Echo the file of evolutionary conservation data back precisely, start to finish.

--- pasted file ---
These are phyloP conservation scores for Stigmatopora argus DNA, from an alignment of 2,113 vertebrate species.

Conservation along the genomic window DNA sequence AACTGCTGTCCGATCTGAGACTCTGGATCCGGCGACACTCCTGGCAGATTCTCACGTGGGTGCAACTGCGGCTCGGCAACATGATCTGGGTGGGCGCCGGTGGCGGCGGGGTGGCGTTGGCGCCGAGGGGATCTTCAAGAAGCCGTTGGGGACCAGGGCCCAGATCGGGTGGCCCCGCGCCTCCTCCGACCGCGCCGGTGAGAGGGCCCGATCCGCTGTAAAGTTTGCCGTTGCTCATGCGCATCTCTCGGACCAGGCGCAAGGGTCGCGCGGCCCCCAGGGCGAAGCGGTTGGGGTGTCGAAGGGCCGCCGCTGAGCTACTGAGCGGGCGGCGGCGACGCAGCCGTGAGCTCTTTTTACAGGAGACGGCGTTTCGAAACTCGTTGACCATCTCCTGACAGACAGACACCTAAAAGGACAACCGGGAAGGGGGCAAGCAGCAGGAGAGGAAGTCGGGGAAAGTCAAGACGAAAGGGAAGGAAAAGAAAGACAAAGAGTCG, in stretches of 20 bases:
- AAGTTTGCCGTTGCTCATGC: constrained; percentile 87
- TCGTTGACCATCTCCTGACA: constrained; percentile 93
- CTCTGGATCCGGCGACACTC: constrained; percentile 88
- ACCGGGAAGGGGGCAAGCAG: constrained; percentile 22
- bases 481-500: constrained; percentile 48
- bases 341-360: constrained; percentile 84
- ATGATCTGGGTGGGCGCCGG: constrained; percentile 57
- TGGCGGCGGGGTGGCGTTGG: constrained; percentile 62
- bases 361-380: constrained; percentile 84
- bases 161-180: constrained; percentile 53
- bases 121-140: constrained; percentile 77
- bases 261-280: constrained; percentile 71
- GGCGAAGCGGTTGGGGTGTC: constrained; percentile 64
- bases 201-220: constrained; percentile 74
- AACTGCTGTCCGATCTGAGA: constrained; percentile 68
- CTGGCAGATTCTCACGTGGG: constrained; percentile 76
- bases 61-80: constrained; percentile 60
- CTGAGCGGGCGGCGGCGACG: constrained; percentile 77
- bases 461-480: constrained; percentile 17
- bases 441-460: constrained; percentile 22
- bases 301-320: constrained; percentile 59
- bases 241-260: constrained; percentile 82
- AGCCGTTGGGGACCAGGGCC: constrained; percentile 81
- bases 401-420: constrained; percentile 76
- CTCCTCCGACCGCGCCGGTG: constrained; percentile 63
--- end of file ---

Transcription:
These are phyloP conservation scores for Stigmatopora argus DNA, from an alignment of 2,113 vertebrate species.

Conservation along the genomic window DNA sequence AACTGCTGTCCGATCTGAGACTCTGGATCCGGCGACACTCCTGGCAGATTCTCACGTGGGTGCAACTGCGGCTCGGCAACATGATCTGGGTGGGCGCCGGTGGCGGCGGGGTGGCGTTGGCGCCGAGGGGATCTTCAAGAAGCCGTTGGGGACCAGGGCCCAGATCGGGTGGCCCCGCGCCTCCTCCGACCGCGCCGGTGAGAGGGCCCGATCCGCTGTAAAGTTTGCCGTTGCTCATGCGCATCTCTCGGACCAGGCGCAAGGGTCGCGCGGCCCCCAGGGCGAAGCGGTTGGGGTGTCGAAGGGCCGCCGCTGAGCTACTGAGCGGGCGGCGGCGACGCAGCCGTGAGCTCTTTTTACAGGAGACGGCGTTTCGAAACTCGTTGACCATCTCCTGACAGACAGACACCTAAAAGGACAACCGGGAAGGGGGCAAGCAGCAGGAGAGGAAGTCGGGGAAAGTCAAGACGAAAGGGAAGGAAAAGAAAGACAAAGAGTCG, in stretches of 20 bases:
- AAGTTTGCCGTTGCTCATGC: constrained; percentile 87
- TCGTTGACCATCTCCTGACA: constrained; percentile 93
- CTCTGGATCCGGCGACACTC: constrained; percentile 88
- ACCGGGAAGGGGGCAAGCAG: constrained; percentile 22
- bases 481-500: constrained; percentile 48
- bases 341-360: constrained; percentile 84
- ATGATCTGGGTGGGCGCCGG: constrained; percentile 57
- TGGCGGCGGGGTGGCGTTGG: constrained; percentile 62
- bases 361-380: constrained; percentile 84
- bases 161-180: constrained; percentile 53
- bases 121-140: constrained; percentile 77
- bases 261-280: constrained; percentile 71
- GGCGAAGCGGTTGGGGTGTC: constrained; percentile 64
- bases 201-220: constrained; percentile 74
- AACTGCTGTCCGATCTGAGA: constrained; percentile 68
- CTGGCAGATTCTCACGTGGG: constrained; percentile 76
- bases 61-80: constrained; percentile 60
- CTGAGCGGGCGGCGGCGACG: constrained; percentile 77
- bases 461-480: constrained; percentile 17
- bases 441-460: constrained; percentile 22
- bases 301-320: constrained; percentile 59
- bases 241-260: constrained; percentile 82
- AGCCGTTGGGGACCAGGGCC: constrained; percentile 81
- bases 401-420: constrained; percentile 76
- CTCCTCCGACCGCGCCGGTG: constrained; percentile 63